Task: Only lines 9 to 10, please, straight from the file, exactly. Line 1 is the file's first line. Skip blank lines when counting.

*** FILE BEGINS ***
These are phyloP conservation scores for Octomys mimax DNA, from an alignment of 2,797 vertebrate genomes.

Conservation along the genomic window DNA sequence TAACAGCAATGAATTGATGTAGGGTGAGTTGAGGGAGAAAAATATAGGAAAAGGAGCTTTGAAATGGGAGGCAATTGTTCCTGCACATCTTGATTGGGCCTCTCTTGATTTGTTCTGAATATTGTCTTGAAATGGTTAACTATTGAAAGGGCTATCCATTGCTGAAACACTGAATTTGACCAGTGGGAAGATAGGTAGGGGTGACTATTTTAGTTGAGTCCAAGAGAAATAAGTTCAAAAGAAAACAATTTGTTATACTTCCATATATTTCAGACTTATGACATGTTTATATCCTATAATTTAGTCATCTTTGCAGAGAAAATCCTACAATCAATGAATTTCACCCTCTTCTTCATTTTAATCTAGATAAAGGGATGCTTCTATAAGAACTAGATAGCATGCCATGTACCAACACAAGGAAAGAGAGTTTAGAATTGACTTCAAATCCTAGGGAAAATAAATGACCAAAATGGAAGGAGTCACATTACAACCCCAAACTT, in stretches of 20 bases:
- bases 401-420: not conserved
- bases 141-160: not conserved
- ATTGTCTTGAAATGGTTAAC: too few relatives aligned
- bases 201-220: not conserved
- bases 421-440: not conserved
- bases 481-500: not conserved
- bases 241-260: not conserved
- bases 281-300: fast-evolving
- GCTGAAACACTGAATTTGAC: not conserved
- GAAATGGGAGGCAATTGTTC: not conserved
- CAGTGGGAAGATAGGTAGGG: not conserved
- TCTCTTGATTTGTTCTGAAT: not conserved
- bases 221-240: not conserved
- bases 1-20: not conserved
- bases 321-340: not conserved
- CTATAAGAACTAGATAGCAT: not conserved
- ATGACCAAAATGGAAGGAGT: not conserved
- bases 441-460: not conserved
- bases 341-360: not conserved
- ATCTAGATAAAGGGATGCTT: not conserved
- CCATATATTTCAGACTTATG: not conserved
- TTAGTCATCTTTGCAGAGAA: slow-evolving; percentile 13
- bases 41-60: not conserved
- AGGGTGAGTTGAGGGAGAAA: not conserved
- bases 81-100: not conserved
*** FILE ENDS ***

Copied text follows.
- bases 241-260: not conserved
- bases 281-300: fast-evolving